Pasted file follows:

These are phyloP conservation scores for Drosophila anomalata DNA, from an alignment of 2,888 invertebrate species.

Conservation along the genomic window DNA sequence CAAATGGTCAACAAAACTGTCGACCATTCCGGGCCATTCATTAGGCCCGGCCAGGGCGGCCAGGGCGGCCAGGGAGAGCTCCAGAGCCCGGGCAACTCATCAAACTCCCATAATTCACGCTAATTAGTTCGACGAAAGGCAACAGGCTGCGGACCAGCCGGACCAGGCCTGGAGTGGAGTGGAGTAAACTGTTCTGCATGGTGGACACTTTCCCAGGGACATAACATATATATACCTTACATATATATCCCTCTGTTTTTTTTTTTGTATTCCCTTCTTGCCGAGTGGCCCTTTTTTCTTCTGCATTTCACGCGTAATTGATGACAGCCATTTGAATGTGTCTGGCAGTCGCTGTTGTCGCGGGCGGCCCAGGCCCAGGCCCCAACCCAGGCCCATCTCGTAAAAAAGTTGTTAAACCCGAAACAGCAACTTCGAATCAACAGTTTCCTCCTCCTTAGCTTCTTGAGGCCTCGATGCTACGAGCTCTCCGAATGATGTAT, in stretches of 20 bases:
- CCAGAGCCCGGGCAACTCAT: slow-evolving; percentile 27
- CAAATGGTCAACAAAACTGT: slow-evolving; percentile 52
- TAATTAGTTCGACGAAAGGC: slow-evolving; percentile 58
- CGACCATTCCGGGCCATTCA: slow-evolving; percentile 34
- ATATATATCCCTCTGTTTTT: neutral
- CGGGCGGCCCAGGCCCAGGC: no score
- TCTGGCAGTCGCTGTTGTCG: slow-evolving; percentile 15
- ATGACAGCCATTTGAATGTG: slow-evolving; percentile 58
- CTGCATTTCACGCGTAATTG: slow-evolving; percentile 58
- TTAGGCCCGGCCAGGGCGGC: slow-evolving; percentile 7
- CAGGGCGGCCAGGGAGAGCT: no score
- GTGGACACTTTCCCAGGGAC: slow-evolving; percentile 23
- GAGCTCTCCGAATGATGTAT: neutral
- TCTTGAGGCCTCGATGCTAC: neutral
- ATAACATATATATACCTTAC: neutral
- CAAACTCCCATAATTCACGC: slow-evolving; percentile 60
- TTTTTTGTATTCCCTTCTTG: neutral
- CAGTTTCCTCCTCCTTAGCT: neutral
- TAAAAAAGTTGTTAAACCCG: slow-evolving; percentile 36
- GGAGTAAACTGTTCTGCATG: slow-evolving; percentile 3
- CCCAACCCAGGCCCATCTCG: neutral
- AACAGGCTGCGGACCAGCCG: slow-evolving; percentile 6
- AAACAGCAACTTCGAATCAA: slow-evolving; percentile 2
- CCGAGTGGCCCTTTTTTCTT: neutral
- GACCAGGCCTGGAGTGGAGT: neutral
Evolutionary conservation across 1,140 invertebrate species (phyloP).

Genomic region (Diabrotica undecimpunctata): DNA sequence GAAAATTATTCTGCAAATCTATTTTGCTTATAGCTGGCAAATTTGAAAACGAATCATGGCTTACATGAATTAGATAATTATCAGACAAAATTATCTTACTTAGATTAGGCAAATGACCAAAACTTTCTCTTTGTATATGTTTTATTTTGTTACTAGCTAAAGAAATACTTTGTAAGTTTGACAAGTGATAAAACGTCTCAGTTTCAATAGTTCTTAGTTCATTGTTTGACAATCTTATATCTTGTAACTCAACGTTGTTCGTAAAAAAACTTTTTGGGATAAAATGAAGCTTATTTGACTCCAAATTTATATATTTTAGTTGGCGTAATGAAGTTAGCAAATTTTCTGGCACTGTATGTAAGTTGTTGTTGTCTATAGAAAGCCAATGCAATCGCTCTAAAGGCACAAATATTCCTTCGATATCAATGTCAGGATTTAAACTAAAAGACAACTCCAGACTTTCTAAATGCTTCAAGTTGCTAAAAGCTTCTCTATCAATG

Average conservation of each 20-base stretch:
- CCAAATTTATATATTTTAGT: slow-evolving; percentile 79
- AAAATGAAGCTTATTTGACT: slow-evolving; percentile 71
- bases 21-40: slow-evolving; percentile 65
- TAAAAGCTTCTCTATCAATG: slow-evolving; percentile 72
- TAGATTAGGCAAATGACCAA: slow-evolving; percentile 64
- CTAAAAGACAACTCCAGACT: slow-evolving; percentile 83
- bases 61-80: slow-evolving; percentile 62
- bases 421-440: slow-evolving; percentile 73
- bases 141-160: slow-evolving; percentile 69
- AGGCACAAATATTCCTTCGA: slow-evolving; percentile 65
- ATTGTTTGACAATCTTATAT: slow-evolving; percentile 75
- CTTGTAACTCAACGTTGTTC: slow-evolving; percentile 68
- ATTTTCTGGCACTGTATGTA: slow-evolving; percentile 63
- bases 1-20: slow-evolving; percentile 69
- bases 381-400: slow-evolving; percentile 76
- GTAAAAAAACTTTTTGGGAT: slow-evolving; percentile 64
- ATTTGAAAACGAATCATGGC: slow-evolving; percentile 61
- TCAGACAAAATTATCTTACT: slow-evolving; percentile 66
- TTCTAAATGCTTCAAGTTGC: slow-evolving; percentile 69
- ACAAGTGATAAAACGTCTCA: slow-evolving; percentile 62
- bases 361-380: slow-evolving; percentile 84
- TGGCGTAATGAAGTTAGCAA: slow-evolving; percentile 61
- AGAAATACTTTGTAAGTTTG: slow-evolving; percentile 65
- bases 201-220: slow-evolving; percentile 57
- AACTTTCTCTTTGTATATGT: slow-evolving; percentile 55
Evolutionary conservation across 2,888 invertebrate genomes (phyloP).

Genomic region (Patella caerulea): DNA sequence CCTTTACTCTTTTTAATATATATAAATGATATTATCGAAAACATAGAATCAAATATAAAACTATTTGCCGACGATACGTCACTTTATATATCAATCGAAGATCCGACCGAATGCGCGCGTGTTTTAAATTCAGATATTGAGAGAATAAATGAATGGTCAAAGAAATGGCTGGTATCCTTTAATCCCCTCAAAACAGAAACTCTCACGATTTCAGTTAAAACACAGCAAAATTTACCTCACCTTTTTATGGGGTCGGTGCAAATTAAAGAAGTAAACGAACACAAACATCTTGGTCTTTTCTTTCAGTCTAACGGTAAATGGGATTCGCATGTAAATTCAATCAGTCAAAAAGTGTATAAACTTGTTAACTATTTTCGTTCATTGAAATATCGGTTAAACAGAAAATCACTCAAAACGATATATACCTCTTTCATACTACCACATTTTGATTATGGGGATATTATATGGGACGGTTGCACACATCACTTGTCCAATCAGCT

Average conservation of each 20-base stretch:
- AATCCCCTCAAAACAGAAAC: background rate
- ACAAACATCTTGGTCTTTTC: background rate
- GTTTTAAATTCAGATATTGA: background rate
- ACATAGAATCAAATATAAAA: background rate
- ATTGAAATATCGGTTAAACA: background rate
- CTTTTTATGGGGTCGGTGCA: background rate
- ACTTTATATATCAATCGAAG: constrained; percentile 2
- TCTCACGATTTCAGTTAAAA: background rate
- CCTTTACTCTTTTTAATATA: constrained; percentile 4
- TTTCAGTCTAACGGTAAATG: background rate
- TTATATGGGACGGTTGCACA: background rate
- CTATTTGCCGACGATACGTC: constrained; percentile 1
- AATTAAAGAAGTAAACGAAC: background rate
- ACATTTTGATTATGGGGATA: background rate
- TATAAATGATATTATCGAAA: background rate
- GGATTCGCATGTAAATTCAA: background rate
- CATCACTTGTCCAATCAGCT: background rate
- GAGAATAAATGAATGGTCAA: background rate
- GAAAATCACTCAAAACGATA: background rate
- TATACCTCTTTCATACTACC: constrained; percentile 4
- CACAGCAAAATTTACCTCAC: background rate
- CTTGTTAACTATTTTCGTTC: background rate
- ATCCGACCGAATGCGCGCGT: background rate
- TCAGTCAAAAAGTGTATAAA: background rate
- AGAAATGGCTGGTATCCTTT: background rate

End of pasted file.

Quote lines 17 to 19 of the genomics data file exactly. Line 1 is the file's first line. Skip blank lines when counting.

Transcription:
- ATAACATATATATACCTTAC: neutral
- CAAACTCCCATAATTCACGC: slow-evolving; percentile 60
- TTTTTTGTATTCCCTTCTTG: neutral